On August 26, 2016, governor Bruce Rauner signed a new law that requires insurance companies to find/locate beneficiaries of life insurance policies that are unclaimed in Illinois and then they would be required to pay them money that they are owed.  About a dozen states already have similar laws requiring this.

The General Assembly unanimously approved the legislation in May, requiring insurers to use federal death records to identify deceased policy holders whose life insurance proceeds remain unpaid.  The companies must conduct the initial check after the law takes effect January 1, 2017, and then twice a year going forward.

United States Bankruptcy Court, Northern District of Illinois


Important Announcement About Telephone Scam

We’ve recently been given information about a new type of scam directed at both lawyers and their clients. We’re sending this update because the scam is directly linking attorneys and their clients.

Here’s how the scam works:

*    The client receives a phone call.

*    The caller ID shows the number belongs to the attorney.

*    The client is told that they need to pay additional money.

*    The client is then given a toll-free number to call.

*    When the client calls, they are directed as to how to pay the money.

The scam works through a process called “Caller ID Spoofing.” “Spoofing” allows a caller to create a new caller ID for their phone. Previous “spoofing” scams, for example, have involved callers using a number that belongs to the IRS.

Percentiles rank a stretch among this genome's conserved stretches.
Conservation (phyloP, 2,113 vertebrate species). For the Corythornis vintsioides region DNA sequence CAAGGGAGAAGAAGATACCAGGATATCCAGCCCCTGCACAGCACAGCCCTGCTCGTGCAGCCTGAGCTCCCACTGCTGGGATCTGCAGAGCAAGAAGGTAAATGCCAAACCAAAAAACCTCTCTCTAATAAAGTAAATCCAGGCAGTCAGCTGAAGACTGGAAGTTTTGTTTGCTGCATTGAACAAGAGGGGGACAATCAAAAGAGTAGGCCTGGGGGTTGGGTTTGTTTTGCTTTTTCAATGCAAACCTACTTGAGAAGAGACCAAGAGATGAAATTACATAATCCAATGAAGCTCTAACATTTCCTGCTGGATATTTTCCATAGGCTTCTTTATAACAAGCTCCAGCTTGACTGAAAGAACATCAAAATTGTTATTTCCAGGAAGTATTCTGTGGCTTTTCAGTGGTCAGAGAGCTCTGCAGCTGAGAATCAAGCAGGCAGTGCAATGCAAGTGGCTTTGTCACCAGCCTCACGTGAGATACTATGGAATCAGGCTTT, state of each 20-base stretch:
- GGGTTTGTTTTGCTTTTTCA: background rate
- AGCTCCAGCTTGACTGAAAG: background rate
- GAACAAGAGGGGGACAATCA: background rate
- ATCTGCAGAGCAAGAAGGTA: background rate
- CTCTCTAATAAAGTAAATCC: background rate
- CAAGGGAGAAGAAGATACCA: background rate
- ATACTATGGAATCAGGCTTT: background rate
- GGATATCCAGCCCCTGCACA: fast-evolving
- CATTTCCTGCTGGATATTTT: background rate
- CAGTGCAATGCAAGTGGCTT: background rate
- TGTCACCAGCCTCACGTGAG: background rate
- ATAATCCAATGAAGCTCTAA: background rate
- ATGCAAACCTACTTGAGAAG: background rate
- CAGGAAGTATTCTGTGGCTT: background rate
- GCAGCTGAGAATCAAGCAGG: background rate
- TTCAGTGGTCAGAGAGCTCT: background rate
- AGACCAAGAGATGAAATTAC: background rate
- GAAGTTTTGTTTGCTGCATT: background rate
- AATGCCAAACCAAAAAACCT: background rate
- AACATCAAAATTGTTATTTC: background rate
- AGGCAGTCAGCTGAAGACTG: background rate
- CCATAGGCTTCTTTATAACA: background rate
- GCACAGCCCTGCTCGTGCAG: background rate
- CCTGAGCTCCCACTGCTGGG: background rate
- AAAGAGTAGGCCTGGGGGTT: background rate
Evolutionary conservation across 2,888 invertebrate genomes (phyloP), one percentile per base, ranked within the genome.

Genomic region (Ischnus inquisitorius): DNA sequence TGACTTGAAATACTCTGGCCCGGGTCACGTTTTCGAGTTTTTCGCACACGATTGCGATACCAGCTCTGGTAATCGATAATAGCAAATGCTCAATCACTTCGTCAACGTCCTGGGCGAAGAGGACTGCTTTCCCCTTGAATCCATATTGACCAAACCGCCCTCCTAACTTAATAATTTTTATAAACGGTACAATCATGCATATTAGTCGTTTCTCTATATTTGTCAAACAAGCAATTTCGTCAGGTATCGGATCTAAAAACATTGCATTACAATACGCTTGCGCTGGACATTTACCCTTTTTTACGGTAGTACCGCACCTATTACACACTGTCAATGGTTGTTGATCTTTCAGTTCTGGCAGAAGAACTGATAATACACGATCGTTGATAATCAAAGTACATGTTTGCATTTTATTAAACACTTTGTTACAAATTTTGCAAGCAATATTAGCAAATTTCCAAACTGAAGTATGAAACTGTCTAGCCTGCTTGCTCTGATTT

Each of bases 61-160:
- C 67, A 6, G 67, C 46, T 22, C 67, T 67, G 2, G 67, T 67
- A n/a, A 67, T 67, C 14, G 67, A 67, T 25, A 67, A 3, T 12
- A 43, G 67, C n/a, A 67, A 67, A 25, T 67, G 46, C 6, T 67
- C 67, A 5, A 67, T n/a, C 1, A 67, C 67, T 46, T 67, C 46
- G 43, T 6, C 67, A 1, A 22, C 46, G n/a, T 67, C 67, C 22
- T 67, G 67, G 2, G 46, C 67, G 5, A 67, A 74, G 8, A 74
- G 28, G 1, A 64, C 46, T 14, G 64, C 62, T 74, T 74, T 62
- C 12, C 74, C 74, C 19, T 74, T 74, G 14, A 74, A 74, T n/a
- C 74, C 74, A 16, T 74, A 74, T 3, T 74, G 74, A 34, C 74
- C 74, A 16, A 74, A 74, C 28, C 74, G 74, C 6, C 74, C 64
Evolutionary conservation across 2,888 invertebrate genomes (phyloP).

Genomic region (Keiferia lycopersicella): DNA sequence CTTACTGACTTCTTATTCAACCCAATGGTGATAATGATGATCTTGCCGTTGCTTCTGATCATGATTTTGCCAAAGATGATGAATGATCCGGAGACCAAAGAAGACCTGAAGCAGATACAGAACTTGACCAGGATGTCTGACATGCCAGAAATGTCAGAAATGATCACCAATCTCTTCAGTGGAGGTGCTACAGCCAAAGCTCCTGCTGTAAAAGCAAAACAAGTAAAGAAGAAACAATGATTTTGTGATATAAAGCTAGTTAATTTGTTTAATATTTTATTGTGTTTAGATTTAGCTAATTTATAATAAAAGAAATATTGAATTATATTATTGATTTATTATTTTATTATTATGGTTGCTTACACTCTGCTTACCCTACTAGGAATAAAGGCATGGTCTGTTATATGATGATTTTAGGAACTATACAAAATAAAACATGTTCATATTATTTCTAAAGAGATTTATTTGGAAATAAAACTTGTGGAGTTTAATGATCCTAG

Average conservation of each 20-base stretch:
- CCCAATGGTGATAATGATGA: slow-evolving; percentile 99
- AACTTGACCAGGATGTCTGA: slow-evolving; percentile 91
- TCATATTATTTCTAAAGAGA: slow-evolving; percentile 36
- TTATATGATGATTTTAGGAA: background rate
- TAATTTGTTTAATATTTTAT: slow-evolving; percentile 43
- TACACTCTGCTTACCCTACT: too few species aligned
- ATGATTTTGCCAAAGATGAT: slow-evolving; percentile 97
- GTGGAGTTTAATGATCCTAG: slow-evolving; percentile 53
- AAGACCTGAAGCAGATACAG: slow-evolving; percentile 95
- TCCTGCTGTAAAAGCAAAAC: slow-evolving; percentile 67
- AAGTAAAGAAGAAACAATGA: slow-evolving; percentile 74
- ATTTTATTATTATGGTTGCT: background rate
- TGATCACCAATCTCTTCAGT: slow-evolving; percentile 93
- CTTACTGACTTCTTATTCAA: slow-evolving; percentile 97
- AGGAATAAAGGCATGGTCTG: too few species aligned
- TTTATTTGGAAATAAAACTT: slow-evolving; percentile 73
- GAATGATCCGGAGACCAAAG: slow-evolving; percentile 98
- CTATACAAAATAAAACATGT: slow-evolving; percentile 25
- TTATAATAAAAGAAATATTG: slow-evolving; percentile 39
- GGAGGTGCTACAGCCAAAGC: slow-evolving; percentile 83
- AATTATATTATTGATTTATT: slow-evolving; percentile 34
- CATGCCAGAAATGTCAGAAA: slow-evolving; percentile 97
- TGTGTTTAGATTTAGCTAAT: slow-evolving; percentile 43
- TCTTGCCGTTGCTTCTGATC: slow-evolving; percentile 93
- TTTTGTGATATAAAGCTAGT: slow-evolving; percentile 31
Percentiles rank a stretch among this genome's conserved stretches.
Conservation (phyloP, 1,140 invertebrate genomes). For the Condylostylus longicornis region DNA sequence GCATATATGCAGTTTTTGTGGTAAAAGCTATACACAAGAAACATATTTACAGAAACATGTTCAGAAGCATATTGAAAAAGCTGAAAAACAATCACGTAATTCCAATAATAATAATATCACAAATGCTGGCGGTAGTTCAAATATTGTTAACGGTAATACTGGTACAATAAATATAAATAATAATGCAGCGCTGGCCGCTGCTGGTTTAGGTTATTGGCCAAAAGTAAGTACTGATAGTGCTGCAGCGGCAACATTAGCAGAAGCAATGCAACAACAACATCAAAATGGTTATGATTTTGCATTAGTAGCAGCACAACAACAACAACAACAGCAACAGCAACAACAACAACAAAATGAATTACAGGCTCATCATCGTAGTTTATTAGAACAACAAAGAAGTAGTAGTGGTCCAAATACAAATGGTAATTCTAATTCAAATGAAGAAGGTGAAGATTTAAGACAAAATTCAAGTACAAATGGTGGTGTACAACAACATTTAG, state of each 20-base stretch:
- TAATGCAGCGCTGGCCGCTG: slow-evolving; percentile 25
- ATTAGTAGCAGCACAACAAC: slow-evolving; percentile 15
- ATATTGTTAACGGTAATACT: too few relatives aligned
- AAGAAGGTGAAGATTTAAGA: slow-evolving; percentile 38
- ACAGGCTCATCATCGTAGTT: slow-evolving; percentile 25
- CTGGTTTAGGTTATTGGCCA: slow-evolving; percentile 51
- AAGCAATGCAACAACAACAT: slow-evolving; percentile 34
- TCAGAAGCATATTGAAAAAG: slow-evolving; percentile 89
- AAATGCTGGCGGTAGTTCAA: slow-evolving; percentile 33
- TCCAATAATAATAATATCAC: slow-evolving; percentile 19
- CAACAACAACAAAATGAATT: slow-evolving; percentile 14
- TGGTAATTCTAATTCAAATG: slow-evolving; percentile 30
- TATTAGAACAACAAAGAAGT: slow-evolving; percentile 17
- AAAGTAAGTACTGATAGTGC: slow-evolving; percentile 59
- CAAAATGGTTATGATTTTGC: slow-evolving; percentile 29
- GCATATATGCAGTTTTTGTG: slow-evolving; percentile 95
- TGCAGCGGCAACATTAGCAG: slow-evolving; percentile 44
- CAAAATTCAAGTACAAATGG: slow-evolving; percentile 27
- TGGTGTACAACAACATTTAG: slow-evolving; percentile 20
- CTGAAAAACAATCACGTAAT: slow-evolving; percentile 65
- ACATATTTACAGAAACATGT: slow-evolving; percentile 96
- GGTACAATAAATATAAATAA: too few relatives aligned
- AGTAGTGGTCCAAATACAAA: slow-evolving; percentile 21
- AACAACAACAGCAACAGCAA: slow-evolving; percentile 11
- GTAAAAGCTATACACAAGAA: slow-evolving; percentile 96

What makes this especially troubling is that the scammers have linked the attorney with the client. While this information may be publicly available through court documents, we have not seen it used in this way.   A  recent case involved  a bankruptcy court and the client was told they needed to pay more money to a creditor. Fortunately, the scam was caught in time and no money was lost.

Attorneys should consider advising clients about the potential for this type of scam and to make sure they double check before any additional money is sent. If this happens to you and your client, please file a report with the FBI’s Internet Crime Complaint Center at

To view this information from our website select the following link: Court Announcement

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Comments or questions? Contact Us

Eastern Division Office:
219 S. Dearborn
Chicago, IL 60604
(312) 408-5000

Western Division Office:
327 South Church Street
Rockford, IL 61101
(815) 987-4350

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Why Should I Have a Will?

Many people have never had a Will or Trust drafted for them by an attorney. Maybe they don’t want to discuss personal details, they feel as if they aren’t ready to make such important decisions, or maybe they are unaware of the consequences of not having a Will. It’s common for 20-somethings to feel as though it’s just not important to have a Will right now. However, every age group can benefit from having a Will.

What people may not realize is that the State of Illinois has already written some estate planning documents for them. Those State-written documents provide for who will be the guardian of any minor children or disabled adult children you leave behind. They provide who in your family can make healthcare decisions for you if you are unable to make those decisions. They provide who will receive your hard-earned money and property after your death.